Can an ex-spouse make a claim against an inheritance of the other spouse if it is received late in the marriage or after separation?
A very difficult and tense topic that often arises when parties to a marriage or a to a de facto relationship seek legal advice with regards to property division is how the Family Court of Australia treats inheritances even those which are received after separation.
It is natural to think that because an inheritance is received after separation that it has no connection to the parties’ relationship that it should be excluded for the rest of the parties’ assets which are sought to be divided.
The response that is usually provided by Family Lawyers when asked if an ex-partner can make a claim on the other party’s inheritance in a property settlement is that, firstly, the Court has to consider all of the parties’ assets irrespective of when they were acquired. This includes assets that were acquired before the relationship, during the relationship as well as those after separation.
Secondly, it is not so much a question of making a claim on the inheritance on its own but rather after having considered all of the assets and the parties’ contributions (both financial and non-financial) the Court has the discretion to do one of the following two (2) things when determining how the overall property of the parties should be divided:
- treat certain assets received after separation differently in the above determination; or
- include assets acquired after separation in the overall asset pool available for division between the parties.
The issue of inheritances received after separation was recently revisited by the Full Court of the Family Court of Australia. In the case of Calvin v McTier  FamCAFC 125 (12 July 2017) the Husband and the Wife were married for 8 years. There was one child of the relationship. Four years after separation, the Husband received an inheritance of $430,000 from his late Father. At the time of the trial, the inheritance represented about 32% of the total assets of the parties which had an overall value of $1,340,000.
Despite the Husband’s argument that the inheritance should have been excluded from the asset pool for division as it did not have a “connection” to the parties’ matrimonial relationship, the Court held that the inheritance be included in the overall asset pool available for division between the parties.
The Court assessed that the Husband made the overwhelming financial contributions after separation because of the inheritance. His overall contributions were assessed as being 75% and the Wife’s as being 25%. In addition, the Court made an adjustment of 10% in favour of the Wife to reflect the disparity of the parties’ income earning capacities. The Husband ultimately received 65% of the overall assets and the Wife received the remaining 35%.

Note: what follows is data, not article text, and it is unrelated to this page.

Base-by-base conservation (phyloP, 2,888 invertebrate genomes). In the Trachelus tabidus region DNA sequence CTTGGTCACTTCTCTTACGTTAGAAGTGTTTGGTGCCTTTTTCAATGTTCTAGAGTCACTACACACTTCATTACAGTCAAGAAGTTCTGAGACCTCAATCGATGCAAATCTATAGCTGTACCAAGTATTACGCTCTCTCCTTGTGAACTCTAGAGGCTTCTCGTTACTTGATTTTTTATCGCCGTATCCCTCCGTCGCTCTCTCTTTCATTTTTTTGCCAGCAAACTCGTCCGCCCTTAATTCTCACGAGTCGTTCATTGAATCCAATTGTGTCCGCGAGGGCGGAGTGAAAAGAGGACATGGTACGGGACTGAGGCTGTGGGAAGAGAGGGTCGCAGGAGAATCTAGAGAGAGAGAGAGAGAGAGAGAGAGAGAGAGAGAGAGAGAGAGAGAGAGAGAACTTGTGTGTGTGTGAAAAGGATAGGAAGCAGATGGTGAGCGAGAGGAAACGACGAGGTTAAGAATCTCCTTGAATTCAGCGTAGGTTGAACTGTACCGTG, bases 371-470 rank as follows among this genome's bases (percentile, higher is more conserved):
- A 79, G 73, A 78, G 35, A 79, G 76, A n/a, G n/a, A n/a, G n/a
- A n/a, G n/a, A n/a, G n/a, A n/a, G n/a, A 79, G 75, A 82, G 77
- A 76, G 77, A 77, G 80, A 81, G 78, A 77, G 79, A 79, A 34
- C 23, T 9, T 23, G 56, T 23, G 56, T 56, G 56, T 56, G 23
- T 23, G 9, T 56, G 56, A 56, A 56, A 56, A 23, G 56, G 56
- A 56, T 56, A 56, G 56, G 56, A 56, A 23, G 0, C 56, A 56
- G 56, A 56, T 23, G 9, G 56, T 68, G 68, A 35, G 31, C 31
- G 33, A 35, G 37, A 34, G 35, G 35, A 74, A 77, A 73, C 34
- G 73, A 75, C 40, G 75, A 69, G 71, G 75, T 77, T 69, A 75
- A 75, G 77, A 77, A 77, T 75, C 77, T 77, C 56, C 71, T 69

In another recent case of Holland & Holland  FamCAFC 166 (9 August 2017) involved a 17-year marriage with two teenage children. The parties had separated in July 2007 and were divorced in January 2012. Three and half years after separation, the Husband received an inheritance from his late brother worth about $715,000. The Court “excluded” the inheritance from the asset pool and treated it as a “financial resource”. A financial resource usually arises when a person does not have actual legal control over an asset but he or she has a reasonable expectation of receiving a financial benefit from it.
Upon appeal, the Full Court of the Family Court of Australia held that it is wrong as a matter of principle to “exclude” an asset from being considered altogether in the overall property division. However, the Court stated that in certain cases it may be appropriate to treat certain assets separately where the parties’ interests to such assets differ or if the parties have made different contributions to them. That means, if assets have been received after separation, the Court has the discretion to place them in a separate pool from the rest of the assets of the marriage and the Court will need to assess the parties’ contributions to both asset pools spanning over the period of the parties’ relationship as well as during the post-separation period.
Why are these cases significant?
The above cases demonstrate that all of the parties’ assets need to be identified before the Court can make orders for property settlement. The second important message from these cases is that there is no consistent approach as to how the Court treats assets received after separation but rather the Court retains a very wide discretion as to the approach it will ultimately take.
Therefore it is important that you seek targeted advice from an experienced family law solicitor and that you also provide all relevant information in relation to any inheritances that you or your ex-spouse is about to or has received to your solicitor to ensure that you receive a realistic assessment of your potential property entitlements as soon as possible.
If you would like to discuss your property settlement matter, please contact Anthi Balafas of Rockliffs Lawyers on (02) 9299 4912.
Author: Anthi Balafas
Disclaimer: This information is not intended to constitute legal advice. it is general information only and should not be relied upon in specialist family law advice.